It seems appropriate that at the White House last night President Obama held a private screening of the new film, "Lincoln," which features a close-up look at a dramatic period of intensive legislative maneuvering between the president and Congress.
The movie the president saw last night (along with special guests, including director Steven Spielberg, screenwriter Tony Kushner and producer Kathleen Kennedy) focused on passage of the 13th Amendment, which abolished slavery in the United States -- a victory the movie portrays President Lincoln winning with equal parts patronage and old-fashioned arm-twisting.
Fast forward nearly 150 years and President Obama and legislative leaders are dealing with a far different set of issues, but as both sides meet today in an attempt to avoid the "fiscal cliff," the essential dynamic of give-and-take is not all that different.
INFOGRAPHIC: What to Know About the Fiscal Cliff
As ABC's Devin Dwyer and John Parkinson report, the meeting will take place this morning in the Roosevelt Room of the White House. It will be the first face-to-face encounter between Obama and Republican House Speaker John Boehner and Senate Minority Leader Mitch McConnell since the election last week. They will be joined by Vice President Joe Biden, House Minority Leader Nancy Pelosi and Senate Majority Leader Harry Reid.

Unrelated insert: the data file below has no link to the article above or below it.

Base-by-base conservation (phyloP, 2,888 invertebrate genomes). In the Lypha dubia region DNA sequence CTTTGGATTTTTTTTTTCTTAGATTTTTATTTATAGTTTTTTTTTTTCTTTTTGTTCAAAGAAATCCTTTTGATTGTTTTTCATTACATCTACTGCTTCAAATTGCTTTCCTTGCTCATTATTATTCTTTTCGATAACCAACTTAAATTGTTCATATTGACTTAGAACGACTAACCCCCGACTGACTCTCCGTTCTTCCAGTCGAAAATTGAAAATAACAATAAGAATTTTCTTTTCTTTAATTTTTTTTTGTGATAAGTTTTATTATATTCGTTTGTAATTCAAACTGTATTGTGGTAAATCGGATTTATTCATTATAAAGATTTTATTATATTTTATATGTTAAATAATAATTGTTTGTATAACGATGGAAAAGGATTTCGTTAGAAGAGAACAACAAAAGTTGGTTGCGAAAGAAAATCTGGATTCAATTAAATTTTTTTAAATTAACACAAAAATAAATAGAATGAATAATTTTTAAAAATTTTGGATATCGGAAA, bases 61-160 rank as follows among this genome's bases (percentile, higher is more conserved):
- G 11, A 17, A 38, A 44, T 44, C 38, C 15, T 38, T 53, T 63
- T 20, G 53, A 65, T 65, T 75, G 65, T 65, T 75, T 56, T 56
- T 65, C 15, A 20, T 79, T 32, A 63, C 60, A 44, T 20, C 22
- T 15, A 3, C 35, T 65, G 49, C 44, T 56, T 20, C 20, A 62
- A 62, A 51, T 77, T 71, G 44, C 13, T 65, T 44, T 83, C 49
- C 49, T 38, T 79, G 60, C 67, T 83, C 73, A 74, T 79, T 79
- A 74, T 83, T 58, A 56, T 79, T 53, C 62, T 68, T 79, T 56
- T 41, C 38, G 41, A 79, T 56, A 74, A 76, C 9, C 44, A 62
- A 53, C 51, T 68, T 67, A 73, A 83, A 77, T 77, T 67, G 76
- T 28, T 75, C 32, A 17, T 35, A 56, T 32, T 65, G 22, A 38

The goal is to reduce the deficit by at least $1.2 trillion and address the expiring Bush-era tax cuts -- and to do it all by December 31. A missed deadline means tax increases on all Americans and cuts to government spending on social programs and defense that economic analysts fear could send the country into another fiscal shock.
Dwyer notes that ahead of today's gathering, "Obama has signaled that he will make a concerted push for Congress to immediately enact the one thing all sides agree on: extending Bush tax rates for families earning $250,000 or less, or 98 percent of Americans and 97 percent of small businesses. Administration officials say the president's starting point for broader negotiations will be his call for $1.6 trillion in new revenue over the next 10 years."
Parkinson hears this from a senior aide to House Speaker John Boehner: "As a sign of our seriousness, Republicans have put revenue on the table, provided it comes from tax reform and is accompanied by spending cuts. President Obama must now follow suit by telling the American people what spending cuts he's willing to make."
More from their preview of today's negotiations HERE.